Yesterday was a good day when you consider that my wife Karen and I spent seven hours flying, coupled with a one hour layover, traveling from Dallas to Sacramento.  As usual, we flew Southwest Airlines.  And as usual, we were greeted by one of their curbside baggage staff who shared a smile, some quick stories regarding past travels to New Orleans and a few laughs.


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But today, we were flying commercially to Sacramento for the Folsom Jazz Festival.  In order to do that, you must pass the scrutiny of TSA.  It’s the law.  Luckily, our next encounter was with another cheerful employee who stood at a velvet roped entrance.  I think it was velvet, but perhaps it was a stainless steel chain.  That seems to be a more appropriate ambiance when you consider it was the gateway to the new full body security scanners recently installed at Dallas Love airport.  Our TSA ambassador looked carefully at Karen’s Texas drivers license while asking her if she knew her middle name.  I smiled and commented that his question really wasn’t that hard.  So he smiled back with the humorous challenge that I don’t think he took very seriously.  “Okay sir, do you know your California drivers license number?”  I rattled it off immediately and then offered to recite my FAA private pilot’s license number as well.  The velvet rope was opened, I mean the steel chain was opened and I was allowed to pass.  So far, I had encountered two airport employees with excellent work ethic and attitudes.  But the ugly reality of statistics was soon to be demonstrated.  I informed the gentleman by the scanner that I was exercising my right to “opt out” of the full body radiation tanning booth.  The gentleman standing in line behind me did this as well, although I’m not sure whether or not I influenced his decision.  So we were led to separate area and asked if we wanted a private screening.  I said no, I didn’t mind being patted down in public.  So an older gentleman put on his rubber gloves and began his speech regarding what was about to transpire.  As he recited his litany of agonizing detail and explanation, I briefly interrupted him, explaining that I have been through the procedure before.  Then he looked at me and said the following words verbatim –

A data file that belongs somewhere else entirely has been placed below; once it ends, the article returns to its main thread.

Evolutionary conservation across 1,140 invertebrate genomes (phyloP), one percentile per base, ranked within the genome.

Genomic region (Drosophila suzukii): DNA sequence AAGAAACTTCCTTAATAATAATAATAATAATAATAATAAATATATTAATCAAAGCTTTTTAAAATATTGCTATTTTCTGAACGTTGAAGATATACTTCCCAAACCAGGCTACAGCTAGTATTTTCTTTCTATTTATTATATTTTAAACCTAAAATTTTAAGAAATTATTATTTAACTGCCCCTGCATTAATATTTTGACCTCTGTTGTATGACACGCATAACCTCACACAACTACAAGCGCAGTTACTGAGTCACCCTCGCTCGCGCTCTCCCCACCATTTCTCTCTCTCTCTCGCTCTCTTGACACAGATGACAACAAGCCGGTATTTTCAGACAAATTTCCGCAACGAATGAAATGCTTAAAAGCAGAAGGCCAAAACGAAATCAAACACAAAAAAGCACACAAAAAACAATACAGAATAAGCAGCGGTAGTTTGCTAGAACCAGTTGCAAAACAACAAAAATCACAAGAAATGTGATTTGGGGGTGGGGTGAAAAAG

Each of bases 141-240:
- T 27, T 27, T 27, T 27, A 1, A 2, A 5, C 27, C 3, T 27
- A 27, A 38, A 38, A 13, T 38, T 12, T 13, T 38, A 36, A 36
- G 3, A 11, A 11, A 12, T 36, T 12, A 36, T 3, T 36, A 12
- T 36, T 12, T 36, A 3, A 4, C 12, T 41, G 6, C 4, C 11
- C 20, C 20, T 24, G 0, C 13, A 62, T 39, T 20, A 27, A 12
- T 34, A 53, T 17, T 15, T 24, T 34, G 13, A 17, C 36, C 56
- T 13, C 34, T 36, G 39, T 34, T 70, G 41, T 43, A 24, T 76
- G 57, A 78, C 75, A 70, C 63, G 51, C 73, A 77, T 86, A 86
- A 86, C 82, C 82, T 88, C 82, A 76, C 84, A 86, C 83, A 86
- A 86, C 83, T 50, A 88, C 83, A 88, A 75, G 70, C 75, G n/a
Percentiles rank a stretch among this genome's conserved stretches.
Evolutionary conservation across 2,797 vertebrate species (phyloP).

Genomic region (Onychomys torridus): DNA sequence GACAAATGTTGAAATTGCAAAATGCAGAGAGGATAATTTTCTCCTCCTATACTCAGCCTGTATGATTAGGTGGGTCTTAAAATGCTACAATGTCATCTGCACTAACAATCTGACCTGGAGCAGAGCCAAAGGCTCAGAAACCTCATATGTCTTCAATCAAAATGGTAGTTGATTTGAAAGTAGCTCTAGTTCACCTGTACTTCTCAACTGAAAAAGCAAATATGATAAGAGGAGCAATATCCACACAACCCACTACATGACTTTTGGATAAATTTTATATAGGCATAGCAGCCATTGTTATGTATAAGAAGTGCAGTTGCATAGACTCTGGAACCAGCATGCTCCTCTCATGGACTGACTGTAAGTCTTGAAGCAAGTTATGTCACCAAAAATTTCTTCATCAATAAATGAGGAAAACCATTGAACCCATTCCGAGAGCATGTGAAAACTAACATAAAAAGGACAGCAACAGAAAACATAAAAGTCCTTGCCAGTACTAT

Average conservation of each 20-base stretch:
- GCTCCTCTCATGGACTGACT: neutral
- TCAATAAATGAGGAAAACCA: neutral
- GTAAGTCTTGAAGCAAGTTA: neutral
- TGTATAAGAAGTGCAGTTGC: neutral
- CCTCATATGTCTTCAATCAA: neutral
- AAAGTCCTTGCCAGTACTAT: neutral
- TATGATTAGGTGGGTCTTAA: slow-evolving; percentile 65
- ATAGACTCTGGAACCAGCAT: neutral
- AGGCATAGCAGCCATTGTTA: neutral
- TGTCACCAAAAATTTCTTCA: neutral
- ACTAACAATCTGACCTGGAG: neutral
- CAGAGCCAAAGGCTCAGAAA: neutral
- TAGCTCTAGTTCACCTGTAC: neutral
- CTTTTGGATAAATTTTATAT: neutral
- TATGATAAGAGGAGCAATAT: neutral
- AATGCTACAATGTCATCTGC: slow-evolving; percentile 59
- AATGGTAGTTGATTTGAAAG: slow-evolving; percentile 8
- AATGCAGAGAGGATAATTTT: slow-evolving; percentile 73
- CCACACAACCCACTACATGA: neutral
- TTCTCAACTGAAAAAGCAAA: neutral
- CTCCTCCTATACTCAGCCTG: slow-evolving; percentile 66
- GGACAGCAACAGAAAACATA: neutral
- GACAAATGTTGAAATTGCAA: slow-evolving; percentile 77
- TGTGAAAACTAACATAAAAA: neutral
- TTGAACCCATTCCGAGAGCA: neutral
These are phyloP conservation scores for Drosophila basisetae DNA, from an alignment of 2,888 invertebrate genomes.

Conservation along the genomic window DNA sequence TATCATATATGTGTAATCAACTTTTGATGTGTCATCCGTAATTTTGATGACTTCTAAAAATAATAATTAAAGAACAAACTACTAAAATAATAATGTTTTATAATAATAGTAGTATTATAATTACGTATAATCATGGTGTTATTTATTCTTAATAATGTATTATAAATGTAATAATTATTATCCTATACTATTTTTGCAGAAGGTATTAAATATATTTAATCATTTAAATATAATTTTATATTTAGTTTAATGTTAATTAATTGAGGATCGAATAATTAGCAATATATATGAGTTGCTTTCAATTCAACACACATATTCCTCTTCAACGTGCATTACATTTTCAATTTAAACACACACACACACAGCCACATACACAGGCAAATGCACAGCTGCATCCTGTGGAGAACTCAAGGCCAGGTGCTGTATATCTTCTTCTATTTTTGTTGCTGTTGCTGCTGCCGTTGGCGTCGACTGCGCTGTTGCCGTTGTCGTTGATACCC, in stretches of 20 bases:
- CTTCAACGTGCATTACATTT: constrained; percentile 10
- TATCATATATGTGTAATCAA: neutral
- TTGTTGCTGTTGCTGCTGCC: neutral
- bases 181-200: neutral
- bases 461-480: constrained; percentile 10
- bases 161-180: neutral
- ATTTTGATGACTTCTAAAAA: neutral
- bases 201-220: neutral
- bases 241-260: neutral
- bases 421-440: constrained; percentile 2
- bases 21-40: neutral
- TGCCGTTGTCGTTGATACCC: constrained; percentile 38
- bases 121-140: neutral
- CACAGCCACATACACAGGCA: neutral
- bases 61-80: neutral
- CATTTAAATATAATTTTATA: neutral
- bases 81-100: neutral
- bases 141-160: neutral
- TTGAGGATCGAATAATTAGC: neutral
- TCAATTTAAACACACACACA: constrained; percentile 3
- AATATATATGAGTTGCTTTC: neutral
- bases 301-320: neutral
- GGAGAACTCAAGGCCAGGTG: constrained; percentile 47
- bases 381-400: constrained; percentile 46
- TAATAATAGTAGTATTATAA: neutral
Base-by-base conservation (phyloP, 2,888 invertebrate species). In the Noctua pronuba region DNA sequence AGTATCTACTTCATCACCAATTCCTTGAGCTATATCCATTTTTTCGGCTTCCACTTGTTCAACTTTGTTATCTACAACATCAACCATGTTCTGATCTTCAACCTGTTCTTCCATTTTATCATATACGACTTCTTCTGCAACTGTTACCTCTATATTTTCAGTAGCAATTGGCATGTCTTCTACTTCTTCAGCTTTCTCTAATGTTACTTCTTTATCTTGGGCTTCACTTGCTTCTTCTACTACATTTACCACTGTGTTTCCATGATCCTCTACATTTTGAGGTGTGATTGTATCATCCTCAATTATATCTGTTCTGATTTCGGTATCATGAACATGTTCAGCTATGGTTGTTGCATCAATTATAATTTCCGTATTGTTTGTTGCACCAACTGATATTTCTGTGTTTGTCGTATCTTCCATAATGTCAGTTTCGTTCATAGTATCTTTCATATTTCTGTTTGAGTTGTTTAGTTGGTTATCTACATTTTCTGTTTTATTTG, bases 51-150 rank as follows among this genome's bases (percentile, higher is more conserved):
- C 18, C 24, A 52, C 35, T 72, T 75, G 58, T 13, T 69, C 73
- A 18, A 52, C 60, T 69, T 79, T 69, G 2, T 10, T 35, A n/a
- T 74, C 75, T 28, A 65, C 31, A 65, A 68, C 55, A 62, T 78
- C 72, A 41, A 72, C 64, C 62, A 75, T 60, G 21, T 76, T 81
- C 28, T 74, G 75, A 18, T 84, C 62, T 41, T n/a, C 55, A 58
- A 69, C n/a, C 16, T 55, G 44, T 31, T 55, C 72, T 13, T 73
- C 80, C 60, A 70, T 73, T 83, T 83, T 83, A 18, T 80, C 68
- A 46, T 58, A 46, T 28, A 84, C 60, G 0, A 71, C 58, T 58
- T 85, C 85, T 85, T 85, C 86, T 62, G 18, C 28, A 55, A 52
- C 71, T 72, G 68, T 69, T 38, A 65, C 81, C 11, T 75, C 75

“That doesn’t matter.  I have to go through this sales pitch because You Opted Out and Are Putting Me Through This”.

Yes, the TSA employee was irritated that I did not want to be subjected to radiation throughout my entire body as part of a government screening process.  He was annoyed that he had to take the time to pat me down.  I was putting HIM through something unpleasant.  The context of the situation brings several words and phrases to mind.

Government narcissism
Irony
Bureaucratic arrogance
Poor work ethic
Stupidity
Disrespect